Singers Who Warm Up Their Voices
- Sing with more freedom and consistency.
- Have fewer voice problems overall.
- Have a wider vocal range.
- Have more options for being expressive.
- Communicate their songs better overall.
What is a Vocal Warm-Up?
A warm up is a few fun, systematic exercises that get your physical voice, mind and ear all on the same page. An effective warm-up also helps you get comfortable throughout your full range before you sing the extreme notes in a song. A warm up can include:
Increasing temperature and blood flow in larynx, breathing system and articulators (lips, tongue, teeth) while checking for reasonable posture.
Humming and lip trills so you can physically feel the resonance in the face and head as well as the throat and chest.
To get the articulators, brain and ear on the same page.
Think of yourself as an athlete
Would you run a marathon without doing a few stretches? Your voice also needs a good warm up in order to run effectively. Professional athletes stretch, limber up and take the time and effort to prepare the mind and physical body before a game or match. Just like athletes, you need to prepare your muscles for the workout they’ll get during your practice, performance or general singing. Warming up will allow the muscles to work to their fullest potential during the time you are singing. When it’s performance time, the mind and mechanics will be already prepared which means more relaxed and meaningful singing. Warm ups also help to prolong the time you can spend singing without incurring damage to the voice. If you don’t warm up your voice before you sing, chances are you’ll burn out before you’ve reached your goal.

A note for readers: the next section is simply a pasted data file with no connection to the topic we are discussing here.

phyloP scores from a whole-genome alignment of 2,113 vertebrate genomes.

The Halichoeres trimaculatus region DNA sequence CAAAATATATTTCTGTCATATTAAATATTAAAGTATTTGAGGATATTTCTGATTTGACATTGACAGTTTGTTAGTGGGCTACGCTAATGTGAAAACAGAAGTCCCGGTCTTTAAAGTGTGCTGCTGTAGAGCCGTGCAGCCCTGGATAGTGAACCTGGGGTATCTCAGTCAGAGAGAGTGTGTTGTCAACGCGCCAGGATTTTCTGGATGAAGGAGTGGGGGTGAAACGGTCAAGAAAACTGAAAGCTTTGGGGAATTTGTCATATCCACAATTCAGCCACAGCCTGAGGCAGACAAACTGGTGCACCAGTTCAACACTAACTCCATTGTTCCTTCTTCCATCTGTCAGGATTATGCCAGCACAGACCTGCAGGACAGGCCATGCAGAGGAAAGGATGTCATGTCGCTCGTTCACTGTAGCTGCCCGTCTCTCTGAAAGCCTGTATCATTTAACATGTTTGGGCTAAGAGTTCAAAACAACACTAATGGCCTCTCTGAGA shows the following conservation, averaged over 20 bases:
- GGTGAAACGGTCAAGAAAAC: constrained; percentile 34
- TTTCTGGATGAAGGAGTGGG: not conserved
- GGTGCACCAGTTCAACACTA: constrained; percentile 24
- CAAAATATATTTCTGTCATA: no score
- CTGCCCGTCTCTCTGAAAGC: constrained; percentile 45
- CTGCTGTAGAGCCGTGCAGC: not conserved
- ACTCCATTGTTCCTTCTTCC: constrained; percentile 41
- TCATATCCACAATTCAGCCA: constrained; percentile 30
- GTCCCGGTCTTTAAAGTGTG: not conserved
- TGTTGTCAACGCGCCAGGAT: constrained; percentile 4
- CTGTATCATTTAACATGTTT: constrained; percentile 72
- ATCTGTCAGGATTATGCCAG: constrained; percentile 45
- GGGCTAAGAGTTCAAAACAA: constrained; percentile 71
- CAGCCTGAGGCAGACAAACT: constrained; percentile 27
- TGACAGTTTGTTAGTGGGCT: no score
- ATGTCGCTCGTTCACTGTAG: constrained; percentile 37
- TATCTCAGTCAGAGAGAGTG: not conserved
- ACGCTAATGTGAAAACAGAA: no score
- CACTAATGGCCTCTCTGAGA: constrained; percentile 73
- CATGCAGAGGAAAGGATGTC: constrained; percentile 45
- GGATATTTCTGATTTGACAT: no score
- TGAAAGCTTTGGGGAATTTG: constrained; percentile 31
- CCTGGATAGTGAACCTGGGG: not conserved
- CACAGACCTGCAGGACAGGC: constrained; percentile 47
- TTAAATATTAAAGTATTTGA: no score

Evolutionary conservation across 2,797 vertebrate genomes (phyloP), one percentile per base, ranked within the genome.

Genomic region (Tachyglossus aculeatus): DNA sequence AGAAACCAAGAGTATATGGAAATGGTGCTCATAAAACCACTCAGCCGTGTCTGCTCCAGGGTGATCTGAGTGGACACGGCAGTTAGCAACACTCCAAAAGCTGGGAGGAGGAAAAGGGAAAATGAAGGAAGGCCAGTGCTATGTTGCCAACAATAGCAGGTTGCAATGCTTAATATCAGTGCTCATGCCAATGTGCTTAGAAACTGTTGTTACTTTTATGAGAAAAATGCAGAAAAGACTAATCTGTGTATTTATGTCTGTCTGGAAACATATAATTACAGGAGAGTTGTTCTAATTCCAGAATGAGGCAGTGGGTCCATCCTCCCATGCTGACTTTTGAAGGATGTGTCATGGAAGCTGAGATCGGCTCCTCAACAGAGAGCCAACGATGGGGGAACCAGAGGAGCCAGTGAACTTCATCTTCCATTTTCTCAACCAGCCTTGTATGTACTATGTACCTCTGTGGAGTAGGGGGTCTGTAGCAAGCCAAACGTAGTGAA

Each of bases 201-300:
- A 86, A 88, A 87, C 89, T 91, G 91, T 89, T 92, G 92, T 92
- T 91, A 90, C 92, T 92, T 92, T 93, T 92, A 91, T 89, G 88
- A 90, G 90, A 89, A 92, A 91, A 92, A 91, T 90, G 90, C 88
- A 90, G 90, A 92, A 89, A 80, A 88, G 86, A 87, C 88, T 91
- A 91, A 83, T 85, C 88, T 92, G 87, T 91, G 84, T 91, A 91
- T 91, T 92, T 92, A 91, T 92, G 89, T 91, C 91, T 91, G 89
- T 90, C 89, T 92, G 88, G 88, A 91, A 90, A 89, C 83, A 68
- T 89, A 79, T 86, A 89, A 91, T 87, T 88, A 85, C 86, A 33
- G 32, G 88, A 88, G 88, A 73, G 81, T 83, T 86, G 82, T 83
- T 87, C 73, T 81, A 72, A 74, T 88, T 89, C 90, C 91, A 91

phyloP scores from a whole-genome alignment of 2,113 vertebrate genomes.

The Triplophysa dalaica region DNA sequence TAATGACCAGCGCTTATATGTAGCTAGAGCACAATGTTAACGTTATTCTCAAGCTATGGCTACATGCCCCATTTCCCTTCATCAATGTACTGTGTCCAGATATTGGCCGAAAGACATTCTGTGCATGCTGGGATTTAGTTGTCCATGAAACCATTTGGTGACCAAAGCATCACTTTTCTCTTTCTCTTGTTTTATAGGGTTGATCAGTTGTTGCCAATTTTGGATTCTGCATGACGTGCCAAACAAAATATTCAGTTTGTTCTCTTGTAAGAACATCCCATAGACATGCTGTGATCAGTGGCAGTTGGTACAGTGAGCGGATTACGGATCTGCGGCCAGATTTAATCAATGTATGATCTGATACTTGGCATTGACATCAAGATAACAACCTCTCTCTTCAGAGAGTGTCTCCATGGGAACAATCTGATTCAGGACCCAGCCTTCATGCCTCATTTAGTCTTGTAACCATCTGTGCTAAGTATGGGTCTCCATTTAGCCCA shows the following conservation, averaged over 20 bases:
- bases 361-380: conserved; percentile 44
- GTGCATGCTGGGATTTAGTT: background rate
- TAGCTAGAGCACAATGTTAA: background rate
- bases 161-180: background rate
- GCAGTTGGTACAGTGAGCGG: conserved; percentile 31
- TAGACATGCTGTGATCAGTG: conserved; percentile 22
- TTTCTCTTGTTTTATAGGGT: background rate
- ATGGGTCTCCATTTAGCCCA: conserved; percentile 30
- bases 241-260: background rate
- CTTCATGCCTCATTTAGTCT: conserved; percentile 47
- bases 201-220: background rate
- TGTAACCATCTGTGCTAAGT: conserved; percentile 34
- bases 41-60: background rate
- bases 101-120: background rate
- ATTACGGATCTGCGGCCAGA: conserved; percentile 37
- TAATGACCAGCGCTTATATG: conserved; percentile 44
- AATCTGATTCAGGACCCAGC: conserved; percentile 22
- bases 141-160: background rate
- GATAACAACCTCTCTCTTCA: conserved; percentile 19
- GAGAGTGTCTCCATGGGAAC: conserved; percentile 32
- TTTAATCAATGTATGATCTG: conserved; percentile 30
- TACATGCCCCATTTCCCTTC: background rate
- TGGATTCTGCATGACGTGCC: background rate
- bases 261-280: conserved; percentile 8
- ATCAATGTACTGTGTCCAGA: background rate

You can help yourself to avoid injuries
Not warming up your voice can also lead to other problems. Again, think like an athlete. They wouldn’t risk getting injuries from running without having fully warmed up and stretched out their bodies, so why would you risk vocal injuries that are preventable? Singing with a “cold” voice (meaning not warmed up) can lead to things like pushing for the high notes, or a breathy tone in the bottom. This, in turn, may lead to other problems with the voice, such as the development of polyps or nodules, which are much harder to get rid of than you think. If this goes on for a long period of time, you may even require surgery on your voice to enable you to sing again.
It will help you to get into ‘The Zone’
Warming up your voice will also give you essential time before a rehearsal or concert to prepare yourself physically and mentally. Singing scale patterns and exercises will relax your mind and help to take away any stress or anxiety you might feel beforehand. Since it helps you to relax, then when you do sing, you are free to convey the performance of the songs without worrying about why you can’t hit that high note so easily or that it feels a bit forced. So, really it’s not JUST about getting the voice ready to sing, it’s also about getting YOU ready to sing at your fullest potential.
For more warm up ideas, look at the attached idea sheets.